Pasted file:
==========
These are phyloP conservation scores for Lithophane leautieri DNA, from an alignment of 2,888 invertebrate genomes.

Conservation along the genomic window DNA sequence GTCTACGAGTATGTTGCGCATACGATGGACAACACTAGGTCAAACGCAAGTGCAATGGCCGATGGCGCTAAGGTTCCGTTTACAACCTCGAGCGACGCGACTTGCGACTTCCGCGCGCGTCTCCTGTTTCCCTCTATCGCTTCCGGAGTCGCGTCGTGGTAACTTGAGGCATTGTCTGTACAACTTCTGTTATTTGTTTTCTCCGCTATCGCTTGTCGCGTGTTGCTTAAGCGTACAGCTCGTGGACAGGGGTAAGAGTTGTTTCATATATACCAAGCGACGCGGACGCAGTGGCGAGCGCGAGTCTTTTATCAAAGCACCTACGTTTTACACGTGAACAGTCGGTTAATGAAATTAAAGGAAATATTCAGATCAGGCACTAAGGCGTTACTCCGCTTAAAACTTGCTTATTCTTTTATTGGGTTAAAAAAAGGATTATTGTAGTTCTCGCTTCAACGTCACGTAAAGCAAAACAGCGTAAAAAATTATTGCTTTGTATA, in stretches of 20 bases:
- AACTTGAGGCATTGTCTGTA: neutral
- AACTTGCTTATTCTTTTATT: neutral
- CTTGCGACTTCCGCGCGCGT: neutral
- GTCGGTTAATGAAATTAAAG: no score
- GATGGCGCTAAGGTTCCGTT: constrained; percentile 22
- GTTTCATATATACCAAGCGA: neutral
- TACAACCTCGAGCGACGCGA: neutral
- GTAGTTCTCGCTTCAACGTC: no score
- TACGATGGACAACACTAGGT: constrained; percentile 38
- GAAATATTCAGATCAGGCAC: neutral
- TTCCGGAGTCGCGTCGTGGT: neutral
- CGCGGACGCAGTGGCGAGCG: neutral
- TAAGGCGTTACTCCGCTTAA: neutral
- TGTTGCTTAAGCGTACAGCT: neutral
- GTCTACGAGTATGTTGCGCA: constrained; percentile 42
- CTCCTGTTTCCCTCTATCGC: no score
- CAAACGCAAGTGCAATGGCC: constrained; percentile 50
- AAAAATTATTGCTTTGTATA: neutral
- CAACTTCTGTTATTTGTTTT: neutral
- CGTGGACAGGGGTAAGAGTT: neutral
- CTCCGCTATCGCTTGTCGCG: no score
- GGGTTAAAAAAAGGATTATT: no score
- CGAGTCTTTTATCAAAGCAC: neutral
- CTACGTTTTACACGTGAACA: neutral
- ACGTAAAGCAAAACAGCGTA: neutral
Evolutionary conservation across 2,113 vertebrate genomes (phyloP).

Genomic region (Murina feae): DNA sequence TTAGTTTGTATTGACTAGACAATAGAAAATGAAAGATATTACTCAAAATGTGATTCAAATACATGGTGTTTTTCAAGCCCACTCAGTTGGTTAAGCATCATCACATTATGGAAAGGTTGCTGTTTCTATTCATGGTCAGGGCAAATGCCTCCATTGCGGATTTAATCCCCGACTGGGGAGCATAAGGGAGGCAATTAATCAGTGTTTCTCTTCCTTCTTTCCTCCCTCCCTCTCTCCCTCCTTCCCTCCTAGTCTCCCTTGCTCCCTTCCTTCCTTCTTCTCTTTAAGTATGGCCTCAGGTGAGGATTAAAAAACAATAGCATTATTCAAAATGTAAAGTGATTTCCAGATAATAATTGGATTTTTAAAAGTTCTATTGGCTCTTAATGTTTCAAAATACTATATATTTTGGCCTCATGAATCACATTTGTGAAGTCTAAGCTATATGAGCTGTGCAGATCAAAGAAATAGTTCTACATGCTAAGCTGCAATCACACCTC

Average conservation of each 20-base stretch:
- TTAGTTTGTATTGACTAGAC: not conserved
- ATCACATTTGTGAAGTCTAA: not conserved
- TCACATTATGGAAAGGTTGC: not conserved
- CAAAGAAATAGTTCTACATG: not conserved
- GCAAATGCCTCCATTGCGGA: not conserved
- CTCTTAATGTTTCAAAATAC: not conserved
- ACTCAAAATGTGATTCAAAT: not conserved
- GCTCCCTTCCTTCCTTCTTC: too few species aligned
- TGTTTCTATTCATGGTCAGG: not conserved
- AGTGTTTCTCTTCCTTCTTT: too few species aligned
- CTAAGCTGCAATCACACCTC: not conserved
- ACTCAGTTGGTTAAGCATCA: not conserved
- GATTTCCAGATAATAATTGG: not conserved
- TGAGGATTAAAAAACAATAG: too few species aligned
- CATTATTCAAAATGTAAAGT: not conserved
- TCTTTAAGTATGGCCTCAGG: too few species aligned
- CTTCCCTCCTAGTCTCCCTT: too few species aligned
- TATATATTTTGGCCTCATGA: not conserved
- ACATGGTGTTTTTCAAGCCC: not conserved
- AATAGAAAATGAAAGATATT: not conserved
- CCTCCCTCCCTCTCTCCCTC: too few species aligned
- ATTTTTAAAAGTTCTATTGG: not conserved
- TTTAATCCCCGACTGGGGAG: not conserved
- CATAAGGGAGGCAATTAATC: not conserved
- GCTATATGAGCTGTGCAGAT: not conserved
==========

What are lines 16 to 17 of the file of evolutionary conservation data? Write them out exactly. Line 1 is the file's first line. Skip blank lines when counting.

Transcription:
- TGTTGCTTAAGCGTACAGCT: neutral
- GTCTACGAGTATGTTGCGCA: constrained; percentile 42